An assessment centre is a place to evaluate an individual potentiality and performance, so as to position he/she in the core functional areas. normally, organisations outsource assessment centres instead of making them by their own.
[This method of performance appraisal is being opted by the RBI (Reserve Bank of India) for assessment of its officers]
An assessment center typically involves the use of methods like social/informal events, tests and exercises, assignments being given to a group of employees to assess their competencies to take higher responsibilities in the future. Generally, employees are given an assignment similar to the job they would be expected to perform if promoted. The trained evaluators observe and evaluate employees as they perform the assigned jobs and are evaluated on job related characteristics.
The major competencies that are judged in assessment centers are interpersonal skills, intellectual capability, planning and organizing capabilities, motivation, career orientation etc. assessment centers are also an effective way to determine the training and development needs of the targeted employees.
Nearly 30% companies seek assessment center services while moving an
employee from executive position to managerial position. 20% companies said
they use the center's services when seeking a position on senior
As per the TJinsite, the premium research website promoted by TimesJobs.com survey, more than 80% of the surveyed employers
predict an increased use of assessment centres in near future because of their expertise and unbiased in assessing an individual fit and biggest limitation comes from the lack of skilled assessors to perform the assessment task effectively.
is a workforce assessment company, based at Chennai,
India, and having wings at all metros across country. They are a pioneer
in India to use internet as a platform to design, administer, and
provide the results to organizations.
What they do?
- Pioneer in workforce assessment services since 1999
- Assessment services for
- High School Students to Senior Managers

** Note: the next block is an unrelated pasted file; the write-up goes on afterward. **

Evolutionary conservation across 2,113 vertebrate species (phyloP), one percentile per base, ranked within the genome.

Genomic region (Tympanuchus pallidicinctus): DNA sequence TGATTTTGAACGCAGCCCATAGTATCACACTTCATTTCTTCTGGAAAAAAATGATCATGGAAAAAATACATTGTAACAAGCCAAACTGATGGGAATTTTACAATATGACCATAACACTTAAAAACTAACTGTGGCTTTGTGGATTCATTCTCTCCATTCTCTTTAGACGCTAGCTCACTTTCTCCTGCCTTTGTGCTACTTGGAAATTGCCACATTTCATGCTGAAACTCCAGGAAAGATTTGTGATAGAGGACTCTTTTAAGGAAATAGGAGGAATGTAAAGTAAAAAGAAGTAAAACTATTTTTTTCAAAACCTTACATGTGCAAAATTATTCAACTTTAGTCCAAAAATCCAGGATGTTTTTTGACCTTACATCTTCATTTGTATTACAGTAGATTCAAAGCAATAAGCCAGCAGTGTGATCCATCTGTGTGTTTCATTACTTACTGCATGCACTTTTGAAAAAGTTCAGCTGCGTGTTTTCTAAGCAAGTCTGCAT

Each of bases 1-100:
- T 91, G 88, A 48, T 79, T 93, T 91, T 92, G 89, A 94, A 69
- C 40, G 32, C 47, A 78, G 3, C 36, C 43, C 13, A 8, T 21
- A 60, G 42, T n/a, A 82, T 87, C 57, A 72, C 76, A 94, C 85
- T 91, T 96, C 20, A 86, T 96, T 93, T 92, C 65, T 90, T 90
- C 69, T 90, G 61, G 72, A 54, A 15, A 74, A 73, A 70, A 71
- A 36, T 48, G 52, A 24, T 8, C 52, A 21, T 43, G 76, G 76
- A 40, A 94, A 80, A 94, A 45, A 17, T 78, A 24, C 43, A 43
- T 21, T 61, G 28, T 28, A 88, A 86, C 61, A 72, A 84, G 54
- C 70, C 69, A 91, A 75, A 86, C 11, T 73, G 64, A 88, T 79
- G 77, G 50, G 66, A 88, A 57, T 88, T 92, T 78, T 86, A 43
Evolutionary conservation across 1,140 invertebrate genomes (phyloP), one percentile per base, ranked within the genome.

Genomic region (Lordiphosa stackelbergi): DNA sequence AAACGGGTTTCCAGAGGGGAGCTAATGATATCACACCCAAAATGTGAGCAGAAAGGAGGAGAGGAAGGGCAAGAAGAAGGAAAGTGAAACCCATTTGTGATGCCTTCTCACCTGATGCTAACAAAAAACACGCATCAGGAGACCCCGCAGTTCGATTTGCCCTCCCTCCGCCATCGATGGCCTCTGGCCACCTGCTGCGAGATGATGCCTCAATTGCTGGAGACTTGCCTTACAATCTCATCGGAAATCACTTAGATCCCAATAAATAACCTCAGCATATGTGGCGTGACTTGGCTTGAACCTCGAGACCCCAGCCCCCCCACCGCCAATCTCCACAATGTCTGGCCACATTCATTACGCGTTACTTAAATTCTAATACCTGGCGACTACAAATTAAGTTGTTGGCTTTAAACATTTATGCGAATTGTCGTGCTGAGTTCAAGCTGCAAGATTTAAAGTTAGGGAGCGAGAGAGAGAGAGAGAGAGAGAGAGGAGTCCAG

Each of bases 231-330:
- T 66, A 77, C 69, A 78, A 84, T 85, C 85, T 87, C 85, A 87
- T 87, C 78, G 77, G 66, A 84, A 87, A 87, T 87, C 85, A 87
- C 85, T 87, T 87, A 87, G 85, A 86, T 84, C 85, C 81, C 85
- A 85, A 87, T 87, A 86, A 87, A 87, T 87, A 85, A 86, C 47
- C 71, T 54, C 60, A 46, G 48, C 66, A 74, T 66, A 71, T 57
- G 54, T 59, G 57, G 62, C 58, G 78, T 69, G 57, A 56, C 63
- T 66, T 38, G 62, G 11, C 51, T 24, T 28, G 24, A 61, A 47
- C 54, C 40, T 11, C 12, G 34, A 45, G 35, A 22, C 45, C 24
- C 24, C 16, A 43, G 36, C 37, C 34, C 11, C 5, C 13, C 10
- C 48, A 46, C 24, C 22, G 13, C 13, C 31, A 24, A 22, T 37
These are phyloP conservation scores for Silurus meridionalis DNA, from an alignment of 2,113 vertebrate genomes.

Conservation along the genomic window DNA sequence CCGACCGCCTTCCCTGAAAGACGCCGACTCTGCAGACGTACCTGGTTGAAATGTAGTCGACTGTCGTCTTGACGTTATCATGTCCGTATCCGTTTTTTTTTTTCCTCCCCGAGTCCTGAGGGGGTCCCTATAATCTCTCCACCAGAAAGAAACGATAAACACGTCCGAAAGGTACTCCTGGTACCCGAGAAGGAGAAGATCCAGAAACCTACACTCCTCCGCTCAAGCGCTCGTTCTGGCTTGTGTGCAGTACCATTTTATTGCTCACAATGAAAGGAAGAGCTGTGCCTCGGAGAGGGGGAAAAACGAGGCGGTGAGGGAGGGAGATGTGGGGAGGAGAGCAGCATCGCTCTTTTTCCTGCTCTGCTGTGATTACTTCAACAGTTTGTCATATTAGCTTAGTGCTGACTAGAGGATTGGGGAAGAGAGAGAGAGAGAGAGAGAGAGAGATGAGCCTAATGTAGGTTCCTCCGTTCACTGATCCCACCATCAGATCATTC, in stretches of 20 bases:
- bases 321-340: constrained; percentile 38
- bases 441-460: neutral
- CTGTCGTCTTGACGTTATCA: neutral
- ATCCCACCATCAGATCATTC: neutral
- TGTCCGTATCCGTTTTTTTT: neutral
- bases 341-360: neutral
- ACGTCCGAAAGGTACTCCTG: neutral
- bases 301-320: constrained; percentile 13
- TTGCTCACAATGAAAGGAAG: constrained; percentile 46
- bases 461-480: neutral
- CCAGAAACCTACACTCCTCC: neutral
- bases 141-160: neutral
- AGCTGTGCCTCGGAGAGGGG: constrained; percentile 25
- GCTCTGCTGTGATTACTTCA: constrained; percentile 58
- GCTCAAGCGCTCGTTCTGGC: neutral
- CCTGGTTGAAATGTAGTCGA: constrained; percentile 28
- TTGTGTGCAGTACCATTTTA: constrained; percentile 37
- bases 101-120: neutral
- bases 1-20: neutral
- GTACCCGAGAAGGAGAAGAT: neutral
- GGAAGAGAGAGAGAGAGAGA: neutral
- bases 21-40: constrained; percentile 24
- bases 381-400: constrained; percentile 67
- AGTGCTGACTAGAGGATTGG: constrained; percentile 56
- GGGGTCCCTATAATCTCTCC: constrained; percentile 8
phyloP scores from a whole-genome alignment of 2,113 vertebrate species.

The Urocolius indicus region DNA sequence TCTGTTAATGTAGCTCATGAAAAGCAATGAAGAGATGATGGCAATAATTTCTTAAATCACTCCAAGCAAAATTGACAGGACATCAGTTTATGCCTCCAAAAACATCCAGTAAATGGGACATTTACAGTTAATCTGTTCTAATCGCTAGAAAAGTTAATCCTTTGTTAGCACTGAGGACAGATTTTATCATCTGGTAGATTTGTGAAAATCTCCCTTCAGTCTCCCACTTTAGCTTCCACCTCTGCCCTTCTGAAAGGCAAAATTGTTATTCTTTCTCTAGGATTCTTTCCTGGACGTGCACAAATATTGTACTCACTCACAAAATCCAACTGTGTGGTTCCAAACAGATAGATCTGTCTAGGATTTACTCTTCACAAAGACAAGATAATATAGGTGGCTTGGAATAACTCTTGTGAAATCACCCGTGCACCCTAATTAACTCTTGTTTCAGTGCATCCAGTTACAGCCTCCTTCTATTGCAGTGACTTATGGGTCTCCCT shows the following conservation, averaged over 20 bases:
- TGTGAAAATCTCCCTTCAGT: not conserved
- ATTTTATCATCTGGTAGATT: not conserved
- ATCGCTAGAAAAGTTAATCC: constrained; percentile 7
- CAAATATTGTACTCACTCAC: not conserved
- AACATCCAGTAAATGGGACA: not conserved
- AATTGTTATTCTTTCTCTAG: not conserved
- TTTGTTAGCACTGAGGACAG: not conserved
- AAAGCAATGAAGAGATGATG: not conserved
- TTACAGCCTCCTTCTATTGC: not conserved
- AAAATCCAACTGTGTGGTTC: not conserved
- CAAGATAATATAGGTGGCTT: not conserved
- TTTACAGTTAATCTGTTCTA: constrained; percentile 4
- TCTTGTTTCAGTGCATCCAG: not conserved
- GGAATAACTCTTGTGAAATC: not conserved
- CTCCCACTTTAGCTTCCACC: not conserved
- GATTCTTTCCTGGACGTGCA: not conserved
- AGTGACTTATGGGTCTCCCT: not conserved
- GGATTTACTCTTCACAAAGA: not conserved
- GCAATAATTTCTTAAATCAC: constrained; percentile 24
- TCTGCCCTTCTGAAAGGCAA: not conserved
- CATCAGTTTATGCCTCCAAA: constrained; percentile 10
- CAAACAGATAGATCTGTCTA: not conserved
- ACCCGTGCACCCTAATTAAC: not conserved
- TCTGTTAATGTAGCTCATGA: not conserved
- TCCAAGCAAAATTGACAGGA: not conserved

- Individual and team assessments
- Assessment of aptitudes, abilities, skills, behaviours, competencies, knowledge, morale, attitude and work values
- Multilingual Assessments
- Biometrics, Photo, Phone2web
- End2End Assessments
- Organisation-wide Surveys
BEHAVIORALLY ANCHORED RATING SCALES
Behaviorally Anchored Rating Scales (BARS) is a relatively new technique which combines the graphic rating scale and critical incidents method. It consists of predetermined critical areas of job performance or sets of behavioral statements describing important job performance qualities as good or bad (for eg. the qualities like inter-personal relationships, adaptability and reliability, job knowledge etc). These statements are developed from critical incidents.
In this method, an employee’s actual job behaviour is judged against the desired behaviour by recording and comparing the behaviour with BARS. Developing and practicing BARS requires expert knowledge.
A behaviorally anchored rating scale is an employee appraisal system
where raters distinguish between successful and unsuccessful job
performance by collecting and listing critical job factors. These
critical behaviors are categorized and appointed a numerical value which
is used as the basis for rating performance.HUMAN RESOURCE ACCOUNTING METHODHuman Resource Accounting
is a method to measure the effectiveness of personnel management activities and the use of people in an organization.HRA is the process of Assigning, budgeting, and reporting the cost of human resources incurred in an organization, including wages and salaries and training expenses.
Human resources are valuable assets for every organization. Human resource accounting method tries to find the relative worth of these assets in the terms of money. In this method the Performance appraisal of the employees is judged in terms of cost and contribution of the employees. The cost of employees include all the expenses incurred on them like their compensation, recruitment and selection costs, induction and training costs etc whereas their contribution includes the total value added (in monetary terms). The difference between the cost and the contribution will be the performance of the employees. Ideally, the contribution of the employees should be greater than the cost incurred on them.
MANAGEMENT BY OBJECTIVES
The definition of MBO, as expressed by its foremost proponent, Dr. George S. Odiorne, “Management by objectives is a process whereby the superior and subordinate managers of an organisation jointly identify its common goals, define each individual’s major areas of responsibility in terms of the results expected of him, and use these measures as guides for operating the unit and assessing the contribution of each of its members.”